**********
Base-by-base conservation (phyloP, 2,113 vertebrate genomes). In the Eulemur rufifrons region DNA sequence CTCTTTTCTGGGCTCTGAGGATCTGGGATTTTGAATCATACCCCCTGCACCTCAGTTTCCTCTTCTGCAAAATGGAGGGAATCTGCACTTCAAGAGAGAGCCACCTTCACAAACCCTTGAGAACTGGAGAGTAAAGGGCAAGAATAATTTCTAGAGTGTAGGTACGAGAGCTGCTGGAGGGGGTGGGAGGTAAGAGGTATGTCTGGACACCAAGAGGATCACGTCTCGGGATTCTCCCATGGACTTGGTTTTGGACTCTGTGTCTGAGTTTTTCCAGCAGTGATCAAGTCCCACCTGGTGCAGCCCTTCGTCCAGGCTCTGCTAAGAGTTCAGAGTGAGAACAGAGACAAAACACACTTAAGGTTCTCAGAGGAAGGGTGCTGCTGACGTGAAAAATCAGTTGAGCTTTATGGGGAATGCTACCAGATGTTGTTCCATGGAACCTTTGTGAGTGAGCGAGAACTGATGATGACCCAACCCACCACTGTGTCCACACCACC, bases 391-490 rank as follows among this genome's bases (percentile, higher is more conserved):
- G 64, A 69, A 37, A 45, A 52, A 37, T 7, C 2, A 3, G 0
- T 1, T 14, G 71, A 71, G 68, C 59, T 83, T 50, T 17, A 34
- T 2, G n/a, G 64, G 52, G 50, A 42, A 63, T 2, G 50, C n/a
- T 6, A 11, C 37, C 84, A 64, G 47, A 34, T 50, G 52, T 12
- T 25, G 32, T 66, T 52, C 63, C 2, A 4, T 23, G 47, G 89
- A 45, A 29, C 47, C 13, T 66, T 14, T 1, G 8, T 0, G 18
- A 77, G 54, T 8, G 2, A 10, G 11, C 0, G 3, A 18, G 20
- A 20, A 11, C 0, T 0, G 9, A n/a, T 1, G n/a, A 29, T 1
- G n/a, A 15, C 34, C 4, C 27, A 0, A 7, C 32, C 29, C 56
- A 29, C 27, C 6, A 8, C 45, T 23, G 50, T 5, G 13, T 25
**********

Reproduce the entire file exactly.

Base-by-base conservation (phyloP, 2,113 vertebrate genomes). In the Eulemur rufifrons region DNA sequence CTCTTTTCTGGGCTCTGAGGATCTGGGATTTTGAATCATACCCCCTGCACCTCAGTTTCCTCTTCTGCAAAATGGAGGGAATCTGCACTTCAAGAGAGAGCCACCTTCACAAACCCTTGAGAACTGGAGAGTAAAGGGCAAGAATAATTTCTAGAGTGTAGGTACGAGAGCTGCTGGAGGGGGTGGGAGGTAAGAGGTATGTCTGGACACCAAGAGGATCACGTCTCGGGATTCTCCCATGGACTTGGTTTTGGACTCTGTGTCTGAGTTTTTCCAGCAGTGATCAAGTCCCACCTGGTGCAGCCCTTCGTCCAGGCTCTGCTAAGAGTTCAGAGTGAGAACAGAGACAAAACACACTTAAGGTTCTCAGAGGAAGGGTGCTGCTGACGTGAAAAATCAGTTGAGCTTTATGGGGAATGCTACCAGATGTTGTTCCATGGAACCTTTGTGAGTGAGCGAGAACTGATGATGACCCAACCCACCACTGTGTCCACACCACC, bases 391-490 rank as follows among this genome's bases (percentile, higher is more conserved):
- G 64, A 69, A 37, A 45, A 52, A 37, T 7, C 2, A 3, G 0
- T 1, T 14, G 71, A 71, G 68, C 59, T 83, T 50, T 17, A 34
- T 2, G n/a, G 64, G 52, G 50, A 42, A 63, T 2, G 50, C n/a
- T 6, A 11, C 37, C 84, A 64, G 47, A 34, T 50, G 52, T 12
- T 25, G 32, T 66, T 52, C 63, C 2, A 4, T 23, G 47, G 89
- A 45, A 29, C 47, C 13, T 66, T 14, T 1, G 8, T 0, G 18
- A 77, G 54, T 8, G 2, A 10, G 11, C 0, G 3, A 18, G 20
- A 20, A 11, C 0, T 0, G 9, A n/a, T 1, G n/a, A 29, T 1
- G n/a, A 15, C 34, C 4, C 27, A 0, A 7, C 32, C 29, C 56
- A 29, C 27, C 6, A 8, C 45, T 23, G 50, T 5, G 13, T 25